Elizabeth Warren. File
Dahleen Glanton, Tribune News Service
Senator Elizabeth Warren has written a new op-ed for Essence magazine, a publication that caters to professional African American women. In the piece published Friday, the Democratic presidential hopeful announced “a new commitment to Black women.”
It is not surprising that Warren, who is polling as low as 4% with African American voters, would reach out to black women. African American women, after all, are the Democratic Party’s most loyal constituency and thus, the gatekeepers to the presidential nomination.
Her op-ed and subsequent appearance Saturday at the Essence Festival — an annual music event that draws a half million people to New Orleans, primarily African Americans — introduced the Massachusetts senator to this crucial bloc of voters who largely have dismissed her as “just another white woman running for president.”
But Warren did not come at them in the way they are most accustomed. She didn’t pander to black women’s emotional turmoil over police shootings of their black boys. She did not try to convince black women that she understands the burden of losing a child to violence, struggling to make ends meet or confronting racial bias.
Instead, she came with a plan that not only acknowledges that the playing field is lopsided but relieves black women of the sole responsibility of balancing it. She took the blame off the shoulders of minorities who are deemed less qualified than their white counterparts and put it where it belongs — on the backs of corporations that care more about the bottom line than diversity and racial equality.
For many black women, it was a refreshing introduction to Warren. It set her apart from the party’s first female presidential nominee, Hillary Clinton, and the four other white women currently seeking the nomination. Certainly, there was nothing wrong with Clinton aligning herself with activist groups such as Mothers of the Movement — the parents of black youths who have been victims of urban violence or slain by police officers. But for professional black women, working-class women and single moms holding down two jobs, there are equally pressing issues involving their ability to earn a decent living.
Warren has said she supports a minimum wage of at least a $15 an hour. Under her plan, the US Equal Employment Opportunity Commission would be charged with closely monitoring minority pay in low-wage jobs, such as the service industry. On day one of her administration, Warren wrote in Essence, she would take executive actions to boost wages for women of color and open pathways to leadership. The ideas laid out in the op-ed aren’t new. At the core, they are the same proposals she has promised all of America. They represent her basic values of holding corporations accountable and seeing to it that the interests of the American people take precedence over corporations’ financial profit.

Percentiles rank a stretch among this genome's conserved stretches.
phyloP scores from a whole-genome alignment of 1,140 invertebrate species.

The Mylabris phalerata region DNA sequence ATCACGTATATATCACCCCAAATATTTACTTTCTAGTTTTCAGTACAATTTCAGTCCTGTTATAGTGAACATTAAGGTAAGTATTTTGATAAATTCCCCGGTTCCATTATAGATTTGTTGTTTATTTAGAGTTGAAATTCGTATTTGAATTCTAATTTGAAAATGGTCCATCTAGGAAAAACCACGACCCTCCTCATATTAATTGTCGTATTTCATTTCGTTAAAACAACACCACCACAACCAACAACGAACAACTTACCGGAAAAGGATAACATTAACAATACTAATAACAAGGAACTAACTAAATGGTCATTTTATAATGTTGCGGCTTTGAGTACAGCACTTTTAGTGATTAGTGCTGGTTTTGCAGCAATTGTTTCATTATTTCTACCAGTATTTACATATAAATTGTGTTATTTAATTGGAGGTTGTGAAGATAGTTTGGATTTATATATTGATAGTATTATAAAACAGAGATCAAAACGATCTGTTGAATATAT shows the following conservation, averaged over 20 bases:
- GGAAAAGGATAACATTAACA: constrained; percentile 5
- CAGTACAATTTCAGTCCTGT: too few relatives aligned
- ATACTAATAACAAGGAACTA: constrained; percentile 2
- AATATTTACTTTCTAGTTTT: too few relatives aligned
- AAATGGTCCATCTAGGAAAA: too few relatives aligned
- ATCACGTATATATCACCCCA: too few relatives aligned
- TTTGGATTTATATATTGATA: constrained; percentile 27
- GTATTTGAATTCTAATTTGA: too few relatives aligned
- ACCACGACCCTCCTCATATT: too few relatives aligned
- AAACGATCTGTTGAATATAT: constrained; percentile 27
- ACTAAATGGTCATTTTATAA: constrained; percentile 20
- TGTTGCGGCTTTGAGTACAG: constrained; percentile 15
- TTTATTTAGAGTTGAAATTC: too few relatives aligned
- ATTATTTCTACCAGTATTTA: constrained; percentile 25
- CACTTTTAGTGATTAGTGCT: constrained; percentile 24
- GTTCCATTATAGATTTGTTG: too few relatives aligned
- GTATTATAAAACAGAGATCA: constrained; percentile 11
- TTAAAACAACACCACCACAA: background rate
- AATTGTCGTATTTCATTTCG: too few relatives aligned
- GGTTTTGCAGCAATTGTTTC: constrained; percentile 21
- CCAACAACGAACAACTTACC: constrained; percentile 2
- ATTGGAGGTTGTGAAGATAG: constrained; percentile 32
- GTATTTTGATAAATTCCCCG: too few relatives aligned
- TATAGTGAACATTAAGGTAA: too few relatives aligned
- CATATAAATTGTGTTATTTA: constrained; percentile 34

The bottom line is that companies with a bad track record on equal pay and diversity in management would no longer get government contracts. She’d take care of business in Washington, too, by making sure the senior ranks of the federal government look like America and cracking down on systemic discrimination. To accomplish that, she would create minority fellowships and focus job recruitment efforts on colleges with high minority enrollments.
In her six years as a senator, Warren has not focused on African American women. In a field of 20-plus contenders, including a popular black woman, Kamala Harris, Warren’s general message of rebuilding the middle class, strengthening democracy and providing equal justice under the law has not resonated with black voters.
Her challenge is to convince African Americans that they will benefit from her plan to help families build wealth, end voter suppression and eliminate the two-tier justice system that treats whites one way and everybody else another. Voters have heard all that before, and it’s a hard sell.
No one, though, is better positioned to champion the advancement of African American women in the workplace than someone who has spent her entire career going up against big business. That’s something black women would love to see. You can bet they will pay attention.
In a crowded field where a lot of candidates are throwing out promises they cannot possibly fulfill, this is where Warren could break away from the pack.
I was an Elizabeth Warren voter, and I would love for Elizabeth Warren to be president. But I am less than enthusiastic about Joe Biden choosing Warren for vice president because of one reason: the Senate.
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